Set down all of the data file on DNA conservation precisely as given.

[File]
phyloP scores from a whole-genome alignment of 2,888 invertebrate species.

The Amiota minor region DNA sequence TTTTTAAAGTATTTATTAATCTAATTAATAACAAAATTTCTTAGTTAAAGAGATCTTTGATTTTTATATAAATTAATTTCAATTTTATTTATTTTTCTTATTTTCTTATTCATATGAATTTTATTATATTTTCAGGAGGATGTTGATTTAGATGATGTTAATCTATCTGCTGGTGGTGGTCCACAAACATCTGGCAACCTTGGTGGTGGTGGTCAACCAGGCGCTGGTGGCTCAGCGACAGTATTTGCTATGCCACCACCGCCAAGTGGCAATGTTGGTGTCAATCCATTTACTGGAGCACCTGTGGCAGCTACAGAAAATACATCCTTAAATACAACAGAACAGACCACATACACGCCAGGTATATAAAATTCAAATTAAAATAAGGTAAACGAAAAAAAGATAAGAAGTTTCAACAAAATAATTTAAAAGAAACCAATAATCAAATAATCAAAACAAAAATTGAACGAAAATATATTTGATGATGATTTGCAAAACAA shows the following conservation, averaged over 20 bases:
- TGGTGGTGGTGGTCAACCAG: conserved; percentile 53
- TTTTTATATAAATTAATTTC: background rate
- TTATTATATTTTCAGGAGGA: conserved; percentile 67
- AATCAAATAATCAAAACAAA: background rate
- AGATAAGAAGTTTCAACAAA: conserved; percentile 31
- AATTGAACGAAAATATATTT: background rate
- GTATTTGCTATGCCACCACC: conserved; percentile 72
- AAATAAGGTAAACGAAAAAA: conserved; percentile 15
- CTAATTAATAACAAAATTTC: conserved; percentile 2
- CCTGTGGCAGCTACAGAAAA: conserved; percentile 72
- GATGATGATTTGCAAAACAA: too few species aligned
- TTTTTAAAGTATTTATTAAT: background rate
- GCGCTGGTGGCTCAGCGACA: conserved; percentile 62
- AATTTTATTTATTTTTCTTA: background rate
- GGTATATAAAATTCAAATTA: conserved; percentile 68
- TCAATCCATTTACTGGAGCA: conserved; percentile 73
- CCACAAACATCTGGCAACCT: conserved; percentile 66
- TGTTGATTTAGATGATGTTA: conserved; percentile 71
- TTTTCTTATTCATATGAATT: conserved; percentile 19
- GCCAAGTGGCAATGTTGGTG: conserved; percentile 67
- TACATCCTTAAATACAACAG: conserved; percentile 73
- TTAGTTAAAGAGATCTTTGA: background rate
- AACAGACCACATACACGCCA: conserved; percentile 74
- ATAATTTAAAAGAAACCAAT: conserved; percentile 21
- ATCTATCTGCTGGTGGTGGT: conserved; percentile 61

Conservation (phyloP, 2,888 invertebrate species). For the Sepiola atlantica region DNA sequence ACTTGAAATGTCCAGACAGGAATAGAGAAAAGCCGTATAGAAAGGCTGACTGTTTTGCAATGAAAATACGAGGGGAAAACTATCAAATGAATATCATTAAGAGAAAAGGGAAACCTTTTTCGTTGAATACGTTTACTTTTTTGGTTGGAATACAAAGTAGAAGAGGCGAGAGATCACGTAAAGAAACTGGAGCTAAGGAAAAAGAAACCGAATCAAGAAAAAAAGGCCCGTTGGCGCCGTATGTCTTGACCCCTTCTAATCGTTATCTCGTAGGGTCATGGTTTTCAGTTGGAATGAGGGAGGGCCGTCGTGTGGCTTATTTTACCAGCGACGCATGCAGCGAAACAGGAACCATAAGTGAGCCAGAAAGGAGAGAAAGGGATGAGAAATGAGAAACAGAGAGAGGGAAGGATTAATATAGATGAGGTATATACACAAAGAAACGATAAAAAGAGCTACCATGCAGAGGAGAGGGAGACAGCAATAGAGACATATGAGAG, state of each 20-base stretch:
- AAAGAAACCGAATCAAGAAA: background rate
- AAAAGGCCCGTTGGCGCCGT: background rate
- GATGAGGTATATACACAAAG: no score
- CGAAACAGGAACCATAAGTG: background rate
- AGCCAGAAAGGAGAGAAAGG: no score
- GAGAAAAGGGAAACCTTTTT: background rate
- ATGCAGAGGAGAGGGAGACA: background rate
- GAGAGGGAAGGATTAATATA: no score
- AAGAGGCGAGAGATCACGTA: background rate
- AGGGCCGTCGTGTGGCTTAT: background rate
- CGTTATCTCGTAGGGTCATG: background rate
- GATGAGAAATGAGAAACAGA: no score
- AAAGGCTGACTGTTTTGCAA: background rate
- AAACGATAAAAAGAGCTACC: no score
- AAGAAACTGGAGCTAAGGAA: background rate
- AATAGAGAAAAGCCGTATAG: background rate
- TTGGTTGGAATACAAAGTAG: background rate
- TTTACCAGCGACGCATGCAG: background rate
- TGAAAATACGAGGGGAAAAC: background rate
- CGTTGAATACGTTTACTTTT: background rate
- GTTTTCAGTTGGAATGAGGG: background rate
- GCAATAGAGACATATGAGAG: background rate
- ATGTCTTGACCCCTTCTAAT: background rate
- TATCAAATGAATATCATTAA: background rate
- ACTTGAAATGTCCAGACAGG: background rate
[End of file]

phyloP scores from a whole-genome alignment of 2,888 invertebrate species.

The Amiota minor region DNA sequence TTTTTAAAGTATTTATTAATCTAATTAATAACAAAATTTCTTAGTTAAAGAGATCTTTGATTTTTATATAAATTAATTTCAATTTTATTTATTTTTCTTATTTTCTTATTCATATGAATTTTATTATATTTTCAGGAGGATGTTGATTTAGATGATGTTAATCTATCTGCTGGTGGTGGTCCACAAACATCTGGCAACCTTGGTGGTGGTGGTCAACCAGGCGCTGGTGGCTCAGCGACAGTATTTGCTATGCCACCACCGCCAAGTGGCAATGTTGGTGTCAATCCATTTACTGGAGCACCTGTGGCAGCTACAGAAAATACATCCTTAAATACAACAGAACAGACCACATACACGCCAGGTATATAAAATTCAAATTAAAATAAGGTAAACGAAAAAAAGATAAGAAGTTTCAACAAAATAATTTAAAAGAAACCAATAATCAAATAATCAAAACAAAAATTGAACGAAAATATATTTGATGATGATTTGCAAAACAA shows the following conservation, averaged over 20 bases:
- TGGTGGTGGTGGTCAACCAG: conserved; percentile 53
- TTTTTATATAAATTAATTTC: background rate
- TTATTATATTTTCAGGAGGA: conserved; percentile 67
- AATCAAATAATCAAAACAAA: background rate
- AGATAAGAAGTTTCAACAAA: conserved; percentile 31
- AATTGAACGAAAATATATTT: background rate
- GTATTTGCTATGCCACCACC: conserved; percentile 72
- AAATAAGGTAAACGAAAAAA: conserved; percentile 15
- CTAATTAATAACAAAATTTC: conserved; percentile 2
- CCTGTGGCAGCTACAGAAAA: conserved; percentile 72
- GATGATGATTTGCAAAACAA: too few species aligned
- TTTTTAAAGTATTTATTAAT: background rate
- GCGCTGGTGGCTCAGCGACA: conserved; percentile 62
- AATTTTATTTATTTTTCTTA: background rate
- GGTATATAAAATTCAAATTA: conserved; percentile 68
- TCAATCCATTTACTGGAGCA: conserved; percentile 73
- CCACAAACATCTGGCAACCT: conserved; percentile 66
- TGTTGATTTAGATGATGTTA: conserved; percentile 71
- TTTTCTTATTCATATGAATT: conserved; percentile 19
- GCCAAGTGGCAATGTTGGTG: conserved; percentile 67
- TACATCCTTAAATACAACAG: conserved; percentile 73
- TTAGTTAAAGAGATCTTTGA: background rate
- AACAGACCACATACACGCCA: conserved; percentile 74
- ATAATTTAAAAGAAACCAAT: conserved; percentile 21
- ATCTATCTGCTGGTGGTGGT: conserved; percentile 61

Conservation (phyloP, 2,888 invertebrate species). For the Sepiola atlantica region DNA sequence ACTTGAAATGTCCAGACAGGAATAGAGAAAAGCCGTATAGAAAGGCTGACTGTTTTGCAATGAAAATACGAGGGGAAAACTATCAAATGAATATCATTAAGAGAAAAGGGAAACCTTTTTCGTTGAATACGTTTACTTTTTTGGTTGGAATACAAAGTAGAAGAGGCGAGAGATCACGTAAAGAAACTGGAGCTAAGGAAAAAGAAACCGAATCAAGAAAAAAAGGCCCGTTGGCGCCGTATGTCTTGACCCCTTCTAATCGTTATCTCGTAGGGTCATGGTTTTCAGTTGGAATGAGGGAGGGCCGTCGTGTGGCTTATTTTACCAGCGACGCATGCAGCGAAACAGGAACCATAAGTGAGCCAGAAAGGAGAGAAAGGGATGAGAAATGAGAAACAGAGAGAGGGAAGGATTAATATAGATGAGGTATATACACAAAGAAACGATAAAAAGAGCTACCATGCAGAGGAGAGGGAGACAGCAATAGAGACATATGAGAG, state of each 20-base stretch:
- AAAGAAACCGAATCAAGAAA: background rate
- AAAAGGCCCGTTGGCGCCGT: background rate
- GATGAGGTATATACACAAAG: no score
- CGAAACAGGAACCATAAGTG: background rate
- AGCCAGAAAGGAGAGAAAGG: no score
- GAGAAAAGGGAAACCTTTTT: background rate
- ATGCAGAGGAGAGGGAGACA: background rate
- GAGAGGGAAGGATTAATATA: no score
- AAGAGGCGAGAGATCACGTA: background rate
- AGGGCCGTCGTGTGGCTTAT: background rate
- CGTTATCTCGTAGGGTCATG: background rate
- GATGAGAAATGAGAAACAGA: no score
- AAAGGCTGACTGTTTTGCAA: background rate
- AAACGATAAAAAGAGCTACC: no score
- AAGAAACTGGAGCTAAGGAA: background rate
- AATAGAGAAAAGCCGTATAG: background rate
- TTGGTTGGAATACAAAGTAG: background rate
- TTTACCAGCGACGCATGCAG: background rate
- TGAAAATACGAGGGGAAAAC: background rate
- CGTTGAATACGTTTACTTTT: background rate
- GTTTTCAGTTGGAATGAGGG: background rate
- GCAATAGAGACATATGAGAG: background rate
- ATGTCTTGACCCCTTCTAAT: background rate
- TATCAAATGAATATCATTAA: background rate
- ACTTGAAATGTCCAGACAGG: background rate